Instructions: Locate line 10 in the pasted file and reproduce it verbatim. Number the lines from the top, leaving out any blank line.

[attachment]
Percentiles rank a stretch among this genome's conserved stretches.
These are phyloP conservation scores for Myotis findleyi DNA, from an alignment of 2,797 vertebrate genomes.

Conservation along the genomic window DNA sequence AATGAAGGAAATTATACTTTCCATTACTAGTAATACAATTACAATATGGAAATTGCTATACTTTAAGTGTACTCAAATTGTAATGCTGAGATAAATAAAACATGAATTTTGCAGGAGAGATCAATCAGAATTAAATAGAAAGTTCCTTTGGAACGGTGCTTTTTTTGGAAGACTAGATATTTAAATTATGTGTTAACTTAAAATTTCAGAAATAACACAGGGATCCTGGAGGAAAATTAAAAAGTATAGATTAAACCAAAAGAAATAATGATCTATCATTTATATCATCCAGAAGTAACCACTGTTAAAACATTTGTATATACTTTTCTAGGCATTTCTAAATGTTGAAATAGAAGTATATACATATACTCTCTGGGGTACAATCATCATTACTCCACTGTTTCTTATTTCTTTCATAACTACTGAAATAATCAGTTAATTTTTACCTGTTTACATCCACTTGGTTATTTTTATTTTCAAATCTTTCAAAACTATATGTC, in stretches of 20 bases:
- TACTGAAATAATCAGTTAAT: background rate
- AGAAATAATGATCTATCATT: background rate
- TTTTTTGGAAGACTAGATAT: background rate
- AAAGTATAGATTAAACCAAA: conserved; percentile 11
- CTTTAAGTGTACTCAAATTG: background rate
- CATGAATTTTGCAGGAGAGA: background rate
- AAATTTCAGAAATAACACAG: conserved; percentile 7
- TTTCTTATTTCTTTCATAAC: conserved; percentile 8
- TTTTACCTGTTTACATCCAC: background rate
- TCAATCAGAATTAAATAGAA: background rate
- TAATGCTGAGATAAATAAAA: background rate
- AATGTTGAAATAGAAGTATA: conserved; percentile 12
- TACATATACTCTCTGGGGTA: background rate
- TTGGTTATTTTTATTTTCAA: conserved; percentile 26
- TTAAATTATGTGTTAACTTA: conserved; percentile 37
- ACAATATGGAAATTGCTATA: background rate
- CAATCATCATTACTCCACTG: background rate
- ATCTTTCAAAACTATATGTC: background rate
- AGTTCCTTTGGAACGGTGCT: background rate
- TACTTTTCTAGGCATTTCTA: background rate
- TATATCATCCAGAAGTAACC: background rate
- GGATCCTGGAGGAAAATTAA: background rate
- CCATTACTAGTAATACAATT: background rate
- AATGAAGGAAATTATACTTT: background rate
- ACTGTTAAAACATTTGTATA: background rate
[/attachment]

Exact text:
- AAATTTCAGAAATAACACAG: conserved; percentile 7